Directed by Edward Dmytryk (Crossfire (1947)), this film is a mess. First, it stars Dick Powell (!) as a blustering ex-P.O.W. Canadian pilot (!). After the war, he's bent on trying to find the man who killed his wife of only 20 days (must have been some woman!). The plot is unbelievable and so confusing, with so many twists and turns, you'll get whiplash trying to keep up, if you're even interested enough to try. Plus, if you've ever read a Robert Ludlum novel (particularly The Rhinemann Exchange), you'll be sorely disappointed in the intelligence (or lack thereof) and one dimensional nature of Powell's character, and the route he takes to enact his revenge. John Wexley's story and adaptation were scripted by John Paxton.
World War II is over and Powell has just returned from his stint as a P.O.W., receiving his year's back pay. He's going to need it too because he'll be canvassing the globe trying to find out who killed his wife, and then tracking him down. When he can't get a VISA to travel into France, he rows (from England across the channel?) there. Of course, he still has his gun (a German Luger!), which he wraps in cellophane (!) so it won't get wet when he sinks the boat and swims to shore. He finds his way to the Prefect's office, which is conveniently run by someone (his Father-in-Law?) who knew his wife. Like nearly everyone he encounters from here on out, the Prefect urges him to forget it and discourages him from his vendetta, which he naturally ignores each time. He then takes Powell to his wife's grave, a site hidden in a cave of French allied persons who were killed by Vichy, French enemies (those that collaborated with the Nazi's). This gives Powell an opportunity to exhibit his acting skills (?), covering his forehead and eyes with his hand as he grimaces ... emotion provided by the film's score./p>
Powell learns that Marcel Jarnac, the Vichy trigger-man, is thought dead, but that his boss is believed to be in Paris. He gets to Paris just in time to find that the police have cornered this man. However, by the time he gets there, the man has been killed in a fire. So, he searches through the rumble and (low and behold!) finds the front page of a dossier about Marcel Jarnac. And, because of the date handwritten on it, he's convinced that Jarnac is still alive. He also finds some burnt stationary of a Swiss insurance company with Mrs. Jarnac’s name on it. So, he goes to Switzerland and bribes an official at the agency to obtain her last known address. He picks up some of their stationary (!) and writes a letter to her at the address, then stakes it out. Ellen Corby (I Remember Mama (1948)) appears uncredited as the maid at the residence who addresses the envelope with a Buenos Aires forwarding address and puts it on the mailbox for the postal worker. Of course, Powell intercepts it right after she puts it there, and just before the mailman arrives.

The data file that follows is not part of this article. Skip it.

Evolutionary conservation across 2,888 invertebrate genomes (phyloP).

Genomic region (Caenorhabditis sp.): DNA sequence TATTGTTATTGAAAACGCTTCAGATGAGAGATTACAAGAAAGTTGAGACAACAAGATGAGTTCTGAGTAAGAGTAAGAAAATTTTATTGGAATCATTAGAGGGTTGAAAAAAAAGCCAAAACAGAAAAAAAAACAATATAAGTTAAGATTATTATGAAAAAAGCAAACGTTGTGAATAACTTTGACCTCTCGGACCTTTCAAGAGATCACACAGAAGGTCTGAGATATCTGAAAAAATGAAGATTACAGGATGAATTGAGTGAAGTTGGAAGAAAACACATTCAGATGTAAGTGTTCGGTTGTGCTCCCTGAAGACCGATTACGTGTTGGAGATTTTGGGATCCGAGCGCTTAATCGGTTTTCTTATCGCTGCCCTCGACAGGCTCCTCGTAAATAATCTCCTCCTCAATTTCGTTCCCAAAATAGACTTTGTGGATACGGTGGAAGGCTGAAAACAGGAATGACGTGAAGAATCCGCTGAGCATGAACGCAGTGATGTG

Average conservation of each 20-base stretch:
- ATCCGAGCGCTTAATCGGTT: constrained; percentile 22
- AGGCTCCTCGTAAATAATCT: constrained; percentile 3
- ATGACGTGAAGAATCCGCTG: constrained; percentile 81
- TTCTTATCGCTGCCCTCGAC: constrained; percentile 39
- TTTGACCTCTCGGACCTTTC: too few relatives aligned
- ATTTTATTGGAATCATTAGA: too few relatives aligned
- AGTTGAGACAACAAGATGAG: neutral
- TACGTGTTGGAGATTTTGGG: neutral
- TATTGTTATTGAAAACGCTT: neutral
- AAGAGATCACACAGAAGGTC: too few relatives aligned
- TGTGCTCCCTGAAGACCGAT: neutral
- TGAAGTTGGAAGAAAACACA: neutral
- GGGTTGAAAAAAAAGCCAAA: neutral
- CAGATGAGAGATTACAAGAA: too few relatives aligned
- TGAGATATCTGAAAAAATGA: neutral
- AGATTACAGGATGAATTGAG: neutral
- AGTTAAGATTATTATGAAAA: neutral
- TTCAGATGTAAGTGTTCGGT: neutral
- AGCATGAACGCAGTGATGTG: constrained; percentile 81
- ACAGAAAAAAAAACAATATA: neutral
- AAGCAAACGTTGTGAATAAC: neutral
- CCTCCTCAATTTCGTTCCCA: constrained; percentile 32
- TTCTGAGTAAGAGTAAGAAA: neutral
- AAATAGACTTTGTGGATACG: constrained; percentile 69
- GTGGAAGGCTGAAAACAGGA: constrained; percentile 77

Powell now travels from Switzerland to Buenos Aires where Walter Slezak, obviously trying to channel Sydney Greenstreet (The Maltese Falcon (1941)), is waiting for him. After brushing him off, Powell goes straight to a hotel where, after checking, he grabs a phonebook and finds a listing for Mademoiselle Jarnac. However, when he dials the number, she won't take his call. Then, with Slezak's "help", Powell meets a string of characters, one after the other (virtually everyone in the credited cast), which are seemingly all "bad" guys because they too try to dissuade him from his mission. Several of them are German (ex-Nazis?). Initially, Powell's character trusts no one, so he listens to no one. However, then (suddenly) he trusts and listens to anyone who has information regarding Jarnac or his "wife". He follows these "hot" leads blindly and recklessly to the film's conclusion. The only bright spot left in this one is the appearance of Byron Foulger, who appears uncredited (& typecast?) as the hotel's night clerk.